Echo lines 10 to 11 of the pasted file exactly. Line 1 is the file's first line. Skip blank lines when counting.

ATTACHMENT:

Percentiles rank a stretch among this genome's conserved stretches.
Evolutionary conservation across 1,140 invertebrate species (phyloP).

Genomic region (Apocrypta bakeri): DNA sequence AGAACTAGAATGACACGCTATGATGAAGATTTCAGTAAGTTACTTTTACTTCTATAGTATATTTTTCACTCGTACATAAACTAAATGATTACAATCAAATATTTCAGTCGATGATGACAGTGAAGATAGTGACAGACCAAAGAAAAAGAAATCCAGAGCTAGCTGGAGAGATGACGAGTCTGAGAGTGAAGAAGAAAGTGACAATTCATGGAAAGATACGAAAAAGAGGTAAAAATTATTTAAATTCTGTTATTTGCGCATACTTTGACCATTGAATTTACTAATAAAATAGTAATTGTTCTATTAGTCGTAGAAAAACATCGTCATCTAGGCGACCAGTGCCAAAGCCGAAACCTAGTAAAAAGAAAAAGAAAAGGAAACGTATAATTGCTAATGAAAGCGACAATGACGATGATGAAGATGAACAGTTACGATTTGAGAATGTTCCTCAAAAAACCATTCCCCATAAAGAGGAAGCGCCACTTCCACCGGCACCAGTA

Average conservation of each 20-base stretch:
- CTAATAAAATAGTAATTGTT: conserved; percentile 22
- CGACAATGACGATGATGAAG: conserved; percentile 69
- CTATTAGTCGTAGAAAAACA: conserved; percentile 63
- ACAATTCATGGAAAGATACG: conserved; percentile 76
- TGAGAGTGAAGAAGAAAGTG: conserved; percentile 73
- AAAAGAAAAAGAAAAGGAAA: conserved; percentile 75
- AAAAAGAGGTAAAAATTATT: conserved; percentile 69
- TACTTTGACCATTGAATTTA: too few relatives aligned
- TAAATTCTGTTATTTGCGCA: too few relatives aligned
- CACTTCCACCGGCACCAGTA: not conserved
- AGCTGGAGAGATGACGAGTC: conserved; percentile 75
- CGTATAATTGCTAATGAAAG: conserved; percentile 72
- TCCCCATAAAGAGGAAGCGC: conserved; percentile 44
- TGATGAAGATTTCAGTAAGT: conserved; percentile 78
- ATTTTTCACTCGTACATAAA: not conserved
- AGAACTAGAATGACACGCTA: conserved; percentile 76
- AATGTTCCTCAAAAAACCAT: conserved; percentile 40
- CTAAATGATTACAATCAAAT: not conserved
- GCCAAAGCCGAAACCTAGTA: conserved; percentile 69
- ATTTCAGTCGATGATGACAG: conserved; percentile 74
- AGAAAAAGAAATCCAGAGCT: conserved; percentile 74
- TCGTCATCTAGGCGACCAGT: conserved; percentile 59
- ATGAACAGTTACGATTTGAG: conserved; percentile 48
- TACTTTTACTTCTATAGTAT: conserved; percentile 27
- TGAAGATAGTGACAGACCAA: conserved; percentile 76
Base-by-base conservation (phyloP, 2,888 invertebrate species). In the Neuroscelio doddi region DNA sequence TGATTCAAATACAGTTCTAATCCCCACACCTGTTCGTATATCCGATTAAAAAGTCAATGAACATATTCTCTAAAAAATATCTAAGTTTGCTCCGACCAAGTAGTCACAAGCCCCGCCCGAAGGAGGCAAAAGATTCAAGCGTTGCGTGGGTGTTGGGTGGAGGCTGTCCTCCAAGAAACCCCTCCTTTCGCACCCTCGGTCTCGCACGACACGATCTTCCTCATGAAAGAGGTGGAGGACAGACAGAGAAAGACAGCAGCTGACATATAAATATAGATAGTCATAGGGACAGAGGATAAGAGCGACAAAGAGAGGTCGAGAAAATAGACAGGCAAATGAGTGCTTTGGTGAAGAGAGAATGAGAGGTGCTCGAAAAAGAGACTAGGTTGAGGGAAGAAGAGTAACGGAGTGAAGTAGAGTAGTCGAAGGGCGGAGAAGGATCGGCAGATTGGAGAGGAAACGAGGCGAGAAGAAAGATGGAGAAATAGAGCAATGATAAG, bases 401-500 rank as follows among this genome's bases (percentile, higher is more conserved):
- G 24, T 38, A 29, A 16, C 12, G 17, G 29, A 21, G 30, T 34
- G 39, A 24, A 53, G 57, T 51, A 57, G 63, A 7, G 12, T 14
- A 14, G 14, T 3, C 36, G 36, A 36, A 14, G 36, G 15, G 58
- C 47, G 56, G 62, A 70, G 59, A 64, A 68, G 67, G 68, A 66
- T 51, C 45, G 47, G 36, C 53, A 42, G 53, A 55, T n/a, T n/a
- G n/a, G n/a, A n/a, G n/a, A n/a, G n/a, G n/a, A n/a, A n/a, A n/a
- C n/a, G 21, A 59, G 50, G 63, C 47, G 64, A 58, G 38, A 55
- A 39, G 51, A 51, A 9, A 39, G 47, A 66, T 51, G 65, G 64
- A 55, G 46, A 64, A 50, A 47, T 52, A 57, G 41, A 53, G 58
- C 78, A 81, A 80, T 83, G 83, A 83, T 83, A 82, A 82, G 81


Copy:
- AAAAGAAAAAGAAAAGGAAA: conserved; percentile 75
- AAAAAGAGGTAAAAATTATT: conserved; percentile 69